The Idiot Gardener wrote; "Granny, how can you taunt us with hot pepper jelly and not give us a recipe. Honestly, old woman, your mind is slipping. We need the recipe, and we need it now!"

OK, TIG. I used the recipe in the Sure Jell pectin box, but here it is, just for you. I have no idea why Sure Jell calls it relish. I think everyone else calls it hot pepper jelly.

Hot Pepper Relish

2 medium Green peppers, seeded, finely chopped
3 medium Red peppers, seeded, finely chopped
*note: I use all green or all red, not a mixture
10 large JalapeƱo peppers, seeded, finely chopped (about 1 cup) *note: if your peppers aren't hot enough, add red pepper flakes. Mine had no heat at all, so I used 4 tsp. flakes, which may have been a bit much.
4 cups (total) prepared peppers
1 cup Cider vinegar
5 cups Sugar, measured into separate bowl
1 box SURE.JELL Fruit Pectin
1/2 tsp. Butter or margarine

BRING boiling-water canner, half full with water, to simmer. Wash jars and screw bands in hot soapy water; rinse with warm water. Pour boiling water over flat lids in saucepan off the heat. Let stand in hot water until ready to use. Drain well before filling.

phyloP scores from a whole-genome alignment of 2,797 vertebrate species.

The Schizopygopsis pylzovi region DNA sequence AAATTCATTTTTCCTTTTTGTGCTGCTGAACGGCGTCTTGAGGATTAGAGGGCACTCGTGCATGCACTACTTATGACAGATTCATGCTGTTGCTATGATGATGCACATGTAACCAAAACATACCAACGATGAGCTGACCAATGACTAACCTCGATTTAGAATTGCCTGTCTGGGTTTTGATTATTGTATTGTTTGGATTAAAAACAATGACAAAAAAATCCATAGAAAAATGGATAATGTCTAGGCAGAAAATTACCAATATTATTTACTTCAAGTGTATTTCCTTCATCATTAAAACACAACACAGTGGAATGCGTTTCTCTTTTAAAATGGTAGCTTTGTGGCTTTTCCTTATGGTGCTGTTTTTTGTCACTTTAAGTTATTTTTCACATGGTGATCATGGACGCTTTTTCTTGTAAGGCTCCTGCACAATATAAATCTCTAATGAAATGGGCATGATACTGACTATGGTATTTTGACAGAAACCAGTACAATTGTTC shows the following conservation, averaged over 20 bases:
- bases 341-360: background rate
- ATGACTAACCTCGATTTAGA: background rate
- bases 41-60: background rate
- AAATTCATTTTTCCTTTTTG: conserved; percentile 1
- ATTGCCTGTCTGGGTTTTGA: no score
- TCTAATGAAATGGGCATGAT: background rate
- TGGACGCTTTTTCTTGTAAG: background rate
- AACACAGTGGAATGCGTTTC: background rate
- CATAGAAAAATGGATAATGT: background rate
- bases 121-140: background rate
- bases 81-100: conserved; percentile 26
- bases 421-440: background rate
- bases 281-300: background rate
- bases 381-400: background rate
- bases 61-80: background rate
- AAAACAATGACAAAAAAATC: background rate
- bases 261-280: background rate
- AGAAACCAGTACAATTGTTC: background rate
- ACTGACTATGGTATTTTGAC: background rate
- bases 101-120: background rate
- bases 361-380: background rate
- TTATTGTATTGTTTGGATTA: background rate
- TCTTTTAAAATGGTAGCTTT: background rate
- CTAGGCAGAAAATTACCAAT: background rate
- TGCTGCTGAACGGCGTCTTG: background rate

STEM and seed peppers. Finely chop peppers; drain well. Measure exactly 4 cups of the peppers into 6- or 8-qt. saucepot. Stir in vinegar.

STIR pectin into prepared peppers in saucepot. Add butter to reduce foaming. Bring mixture to full rolling boil (a boil that doesn't stop bubbling when stirred) on high heat, stirring constantly. Stir in sugar. Return to full rolling boil and boil exactly 1 min., stirring constantly. Remove from heat. Skim off any foam with metal spoon.

LADLE immediately into prepared jars, filling to within 1/8 inch of tops. Wipe jar rims and threads. Cover with two-piece lids. Screw bands tightly. Place jars on elevated rack in canner. Lower rack into canner. (Water must cover jars by 1 to 2 inches. Add boiling water, if necessary.) Cover; bring water to gentle boil. Process 10 min. Remove jars and place upright on towel to cool completely. After jars cool, check seals by pressing middles of lids with finger. (If lids spring back, lids are not sealed and refrigeration is necessary.)